Yesterday’s interesting statement by a lawyer for the Burt Lake Band suggesting that all the Band would need to commence gaming is simple legislation from the State Legislature deserves a spot of commentary. I guess their lawyer is reading this provision of the Michigan Constitution, added by state referendum in 2004, for support:
The legislature may authorize lotteries and permit the sale of lottery tickets in the manner provided by law. No law enacted after January 1, 2004, that authorizes any form of gambling shall be effective, nor after January 1, 2004, shall any new state lottery games utilizing table games or player operated mechanical or electronic devices be established, without the approval of a majority of electors voting in a statewide general election and a majority of electors voting in the township or city where gambling will take place. This section shall not apply to gambling in up to three casinos in the City of Detroit or to Indian tribal gaming. [Mich. Const. sec. 41, emphasis added]
Since Burt Lake Band is not a federally recognized tribe, they would not be subject the requirements of the Indian Gaming Regulatory Act, nor would the Department of Interior take land into trust for the Band under 25 U.S.C. 465. So the lawyer’s statement (“A bill will have to be introduced, passed by a simple majority in the House and Senate, has to be signed by Gov. Granholm, and we can rock and roll from there”) that the Band isn’t subject to all these difficult regulatory hurdles is correct, perhaps, but only if the Band would be considered eligible for “Indian tribal gaming” under Section 41.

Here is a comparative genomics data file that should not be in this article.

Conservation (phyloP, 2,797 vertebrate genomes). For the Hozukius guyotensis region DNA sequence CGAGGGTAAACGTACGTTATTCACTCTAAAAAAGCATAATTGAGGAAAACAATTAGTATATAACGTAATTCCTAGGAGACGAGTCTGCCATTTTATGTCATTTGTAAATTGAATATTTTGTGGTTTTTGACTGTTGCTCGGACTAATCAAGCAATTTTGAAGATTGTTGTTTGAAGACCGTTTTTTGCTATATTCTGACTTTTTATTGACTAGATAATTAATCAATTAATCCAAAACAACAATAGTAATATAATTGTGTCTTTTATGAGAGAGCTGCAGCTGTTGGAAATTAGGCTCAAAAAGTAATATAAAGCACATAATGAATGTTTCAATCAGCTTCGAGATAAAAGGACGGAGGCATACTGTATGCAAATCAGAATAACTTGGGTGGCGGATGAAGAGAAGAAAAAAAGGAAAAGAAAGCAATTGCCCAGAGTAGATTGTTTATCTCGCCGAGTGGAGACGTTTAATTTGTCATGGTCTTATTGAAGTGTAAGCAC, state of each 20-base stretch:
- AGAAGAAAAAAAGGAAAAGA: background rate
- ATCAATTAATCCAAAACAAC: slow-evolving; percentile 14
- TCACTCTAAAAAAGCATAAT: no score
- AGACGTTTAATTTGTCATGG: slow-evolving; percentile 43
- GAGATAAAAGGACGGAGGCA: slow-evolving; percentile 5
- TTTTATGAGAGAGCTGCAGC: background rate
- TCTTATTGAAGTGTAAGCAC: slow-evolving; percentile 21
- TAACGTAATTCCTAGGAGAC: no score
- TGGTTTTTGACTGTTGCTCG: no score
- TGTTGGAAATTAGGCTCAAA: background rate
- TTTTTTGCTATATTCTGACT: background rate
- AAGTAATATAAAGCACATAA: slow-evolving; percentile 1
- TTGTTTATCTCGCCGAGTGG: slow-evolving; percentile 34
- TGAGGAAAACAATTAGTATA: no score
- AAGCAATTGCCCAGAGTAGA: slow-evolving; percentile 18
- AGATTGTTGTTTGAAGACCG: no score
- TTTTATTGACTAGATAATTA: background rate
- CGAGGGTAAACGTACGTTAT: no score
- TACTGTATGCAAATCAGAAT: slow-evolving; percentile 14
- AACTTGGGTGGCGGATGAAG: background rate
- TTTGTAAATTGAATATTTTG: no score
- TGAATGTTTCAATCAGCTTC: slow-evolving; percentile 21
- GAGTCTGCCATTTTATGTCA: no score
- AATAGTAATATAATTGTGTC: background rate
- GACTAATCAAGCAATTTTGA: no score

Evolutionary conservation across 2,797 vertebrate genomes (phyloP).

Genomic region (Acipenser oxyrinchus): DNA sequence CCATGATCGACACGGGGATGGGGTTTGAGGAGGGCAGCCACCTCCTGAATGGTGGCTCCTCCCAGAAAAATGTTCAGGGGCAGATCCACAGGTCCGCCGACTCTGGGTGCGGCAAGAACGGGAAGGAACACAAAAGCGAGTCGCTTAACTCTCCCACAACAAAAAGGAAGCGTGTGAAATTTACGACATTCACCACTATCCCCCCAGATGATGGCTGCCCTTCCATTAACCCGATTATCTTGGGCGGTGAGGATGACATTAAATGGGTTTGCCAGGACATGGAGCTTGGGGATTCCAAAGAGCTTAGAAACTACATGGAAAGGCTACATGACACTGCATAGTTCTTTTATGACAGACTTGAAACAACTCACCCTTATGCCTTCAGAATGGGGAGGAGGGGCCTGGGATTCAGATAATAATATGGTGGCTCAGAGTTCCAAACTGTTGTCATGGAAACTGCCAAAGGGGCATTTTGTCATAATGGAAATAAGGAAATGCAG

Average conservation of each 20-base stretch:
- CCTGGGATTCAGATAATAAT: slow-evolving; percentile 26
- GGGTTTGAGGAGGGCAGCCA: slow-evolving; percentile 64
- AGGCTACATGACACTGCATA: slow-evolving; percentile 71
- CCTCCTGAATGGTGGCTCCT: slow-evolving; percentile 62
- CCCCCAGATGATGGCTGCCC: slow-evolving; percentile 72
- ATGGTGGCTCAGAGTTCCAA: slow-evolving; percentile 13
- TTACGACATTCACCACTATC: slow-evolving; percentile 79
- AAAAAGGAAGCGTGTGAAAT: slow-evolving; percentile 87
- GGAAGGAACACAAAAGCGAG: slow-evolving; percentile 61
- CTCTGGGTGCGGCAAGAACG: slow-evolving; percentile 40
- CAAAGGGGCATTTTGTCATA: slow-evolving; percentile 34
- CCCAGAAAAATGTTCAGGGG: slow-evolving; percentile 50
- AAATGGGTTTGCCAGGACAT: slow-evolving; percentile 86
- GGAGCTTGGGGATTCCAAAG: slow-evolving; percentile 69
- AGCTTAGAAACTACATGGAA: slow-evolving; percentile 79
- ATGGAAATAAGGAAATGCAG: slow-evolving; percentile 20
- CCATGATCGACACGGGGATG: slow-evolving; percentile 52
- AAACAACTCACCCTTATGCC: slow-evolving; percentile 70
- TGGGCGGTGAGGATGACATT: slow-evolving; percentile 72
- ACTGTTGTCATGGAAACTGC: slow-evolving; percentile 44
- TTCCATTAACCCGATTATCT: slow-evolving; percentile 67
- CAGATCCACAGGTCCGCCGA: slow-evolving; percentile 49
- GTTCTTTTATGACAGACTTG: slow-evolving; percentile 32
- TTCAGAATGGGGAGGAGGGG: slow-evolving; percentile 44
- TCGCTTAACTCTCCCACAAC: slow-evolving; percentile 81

Leaving aside for the moment the very real political problem the Band would face getting the Michigan Legislature to pass a special statute for them, I think there might be a significant legal problem facing the Band. Literally read, Section 41 applies to all Indian tribes. Burt Lake Band is an Indian tribe, as are the 12 federally recognized tribes. And so are the other non-federally recognized tribes as the Mackinaw Band, the Black River and Swan Creek Band, and Grand River Band. However, I strongly suspect the intent of the provision was to protect the federally recognized tribes of Michigan.
In short, I doubt the “Indian tribal gaming” language was intended to include tribes like the Burt Lake Band. It is my understanding (I was living in Grand Forks, N.D. when the voters adopted this referendum) that the key sponsors of the language were the federally recognized tribes. If there is any legislative history on this Section, I’d like to see it. Moreover, the State of Michigan has cut deals with all 12 federally recognized tribes to conduct gaming under the Indian Gaming Regulatory Act, so it makes additional sense to limit the “Indian tribal gaming” language.
I think there are also some sound public policy reasons for limiting the application of that language. The key one for me is that, if Burt Lake Band gets special legislation, Michigan will be innundated by Johnny-come-lately “Indian tribes” from all over looking for the same backdoor to a casino.
I’m a very strong supporter of Burt Lake’s petition for federal recognition, and any efforts to convince Congress to recognize the Band. But I surely hope their lawyer is doing more than just blowing smoke. There isn’t going to be much “rock and roll” from here.